1. God wanted to draw Saul unto Himself. Discipline is intended to bring the subject back to right.
  2. God wanted to highlight the contrast between righteous and unrighteous. The spirit ampliphied the wickedness already in Saul’s heart. This made it easy to see the righteousness God demands evidenced in David’s character.

Think of a time when God used something painful to turn you back to Him. Did it work?

Trials can be effective … if we are willing to receive correction. Arrogance can turn to bitterness. Bitterness is a vile inhibitor of growth and truth. When we have faith that consistently affirms God’s goodness, He can use anything to draw us closer to Him, even the worst of circumstances.

King Jehoshaphat offers an excellent example of this in 2 Chronicles 20. He cries out to God, admitting that he and his people don’t know what to do. They feel oppressed and powerless, yet they resolve to keep their eyes on God. Check out these verses, quoted from the NET version:

“Jehoshaphat stood before the assembly of Judah and Jerusalemat the Lord’s temple, in front of the new courtyard. He prayed: ‘O Lord God of our ancestors,you are the God who lives in heaven and rules over all the kingdoms of the nations. You possess strength and power; no one can stand against you.'” (vv. 5-6)

“We are powerless against this huge army that attacks us! We don’t know what we should do; we look to you for help.” (v. 12b)

“Then in the midst of the assembly, the Lord’s Spirit came upon Jachaziel … He said: “Pay attention, all you people of Judah,residents of Jerusalem, and King Jehoshaphat! This is what the Lord says to you: ‘Don’t be afraid and don’t panic  because of this huge army! For the battle is not yours, but God’s …You will not fight in this battle. Take your positions, stand, and watch the Lord deliver you,  O Judah and Jerusalem. Don’t be afraid and don’t panic! Tomorrow march out toward them; the Lord is with you!’” (vv. 14-15, 17)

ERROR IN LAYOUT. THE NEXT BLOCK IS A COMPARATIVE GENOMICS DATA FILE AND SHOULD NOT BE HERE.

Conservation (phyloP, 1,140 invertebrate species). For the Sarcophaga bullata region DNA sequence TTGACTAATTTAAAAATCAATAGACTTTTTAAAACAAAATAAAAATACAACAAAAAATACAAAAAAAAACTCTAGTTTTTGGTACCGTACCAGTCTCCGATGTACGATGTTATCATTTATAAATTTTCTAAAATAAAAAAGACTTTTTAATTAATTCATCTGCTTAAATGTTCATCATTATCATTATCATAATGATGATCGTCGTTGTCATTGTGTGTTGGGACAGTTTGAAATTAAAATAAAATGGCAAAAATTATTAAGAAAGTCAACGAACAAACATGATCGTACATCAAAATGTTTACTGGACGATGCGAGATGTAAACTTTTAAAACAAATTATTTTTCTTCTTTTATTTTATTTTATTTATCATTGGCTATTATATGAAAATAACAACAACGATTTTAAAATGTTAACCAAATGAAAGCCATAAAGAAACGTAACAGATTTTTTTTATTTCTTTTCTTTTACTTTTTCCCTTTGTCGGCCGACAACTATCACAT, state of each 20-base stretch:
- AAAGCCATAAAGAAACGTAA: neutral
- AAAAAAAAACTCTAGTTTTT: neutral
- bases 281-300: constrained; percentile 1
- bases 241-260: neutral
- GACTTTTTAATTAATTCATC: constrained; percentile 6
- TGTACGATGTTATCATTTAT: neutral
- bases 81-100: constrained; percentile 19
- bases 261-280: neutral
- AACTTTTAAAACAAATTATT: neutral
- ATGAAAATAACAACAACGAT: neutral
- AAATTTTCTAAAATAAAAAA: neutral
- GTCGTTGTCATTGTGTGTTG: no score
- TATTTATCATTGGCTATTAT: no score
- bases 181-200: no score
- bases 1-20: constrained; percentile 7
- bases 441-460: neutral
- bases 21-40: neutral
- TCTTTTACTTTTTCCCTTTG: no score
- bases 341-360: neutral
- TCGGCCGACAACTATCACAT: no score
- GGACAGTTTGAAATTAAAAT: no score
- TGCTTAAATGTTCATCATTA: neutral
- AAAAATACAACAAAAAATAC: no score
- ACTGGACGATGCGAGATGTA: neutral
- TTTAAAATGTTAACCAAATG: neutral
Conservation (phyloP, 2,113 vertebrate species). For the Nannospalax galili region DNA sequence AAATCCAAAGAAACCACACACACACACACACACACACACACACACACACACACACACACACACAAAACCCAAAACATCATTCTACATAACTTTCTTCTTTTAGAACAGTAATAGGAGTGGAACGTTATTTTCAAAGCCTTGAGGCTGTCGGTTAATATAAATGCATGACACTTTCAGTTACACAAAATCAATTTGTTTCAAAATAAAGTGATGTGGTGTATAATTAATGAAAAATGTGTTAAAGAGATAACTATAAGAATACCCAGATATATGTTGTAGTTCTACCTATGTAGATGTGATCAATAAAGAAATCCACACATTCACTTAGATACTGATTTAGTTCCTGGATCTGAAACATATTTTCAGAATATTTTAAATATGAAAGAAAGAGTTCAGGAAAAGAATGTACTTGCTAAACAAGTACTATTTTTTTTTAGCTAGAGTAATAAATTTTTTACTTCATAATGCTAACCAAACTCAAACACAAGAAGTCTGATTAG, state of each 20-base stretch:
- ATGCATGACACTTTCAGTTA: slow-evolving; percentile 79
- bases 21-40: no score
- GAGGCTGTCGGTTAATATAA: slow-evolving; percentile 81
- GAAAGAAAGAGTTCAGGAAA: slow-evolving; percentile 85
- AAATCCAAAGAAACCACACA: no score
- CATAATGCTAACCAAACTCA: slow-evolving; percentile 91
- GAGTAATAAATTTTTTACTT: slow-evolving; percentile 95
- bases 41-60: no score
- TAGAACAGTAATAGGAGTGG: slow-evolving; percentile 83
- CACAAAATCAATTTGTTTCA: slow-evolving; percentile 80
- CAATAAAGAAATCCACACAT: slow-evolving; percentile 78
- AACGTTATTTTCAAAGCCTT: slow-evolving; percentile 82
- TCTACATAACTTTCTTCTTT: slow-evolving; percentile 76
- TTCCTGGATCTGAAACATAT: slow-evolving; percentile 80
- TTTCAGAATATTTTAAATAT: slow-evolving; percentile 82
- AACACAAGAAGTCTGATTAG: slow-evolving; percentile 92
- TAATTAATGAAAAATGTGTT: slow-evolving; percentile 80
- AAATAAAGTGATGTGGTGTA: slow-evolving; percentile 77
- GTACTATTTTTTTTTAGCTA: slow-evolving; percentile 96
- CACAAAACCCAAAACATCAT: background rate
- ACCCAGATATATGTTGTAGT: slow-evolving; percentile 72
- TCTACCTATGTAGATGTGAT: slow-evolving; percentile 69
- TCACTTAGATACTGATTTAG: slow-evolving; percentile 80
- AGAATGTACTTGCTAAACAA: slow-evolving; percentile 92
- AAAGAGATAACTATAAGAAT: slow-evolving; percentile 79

“Believe in the LORD your God, and you will be established! Believe His prophets, and you will succeed.” (v. 20)

How encouraging is that? No matter the challenges we face, if we keep our eyes on God, He will fight our battles for us and we will have victory. All praise is due to Him!

Victory may not come in the exact forms or timing we expect. While we wait for God to fight our battles, we can learn and become prepared for what lies ahead.

A lot happened to David. It was unpleasant and long-suffering, but God used this time and the given circumstances to prepare David for a successful kingship. Here’s how:

  • David learned whom to trust.
  • It cemented his relationship and commitment to God.
  • It forced him to rely entirely upon God. Total dependence brings humility, strength, discipline and patience. See Psalm 46:10.

Your Turn: What have you learned through painful circumstances in your past? What is God using in your life now to purify your character for Him?

The homework for our next section is now available for free download. You’ll notice it’s a little different. We’ll be comvering a larger portion of Scripture — seven chapters! — so I’ve combined a couple “days” and decreased the questions to balance the increased reading. Let me know if you have any questions. :) If you’ve missed any of our discussions or past homework packets, visit the Big Word tab for all the links.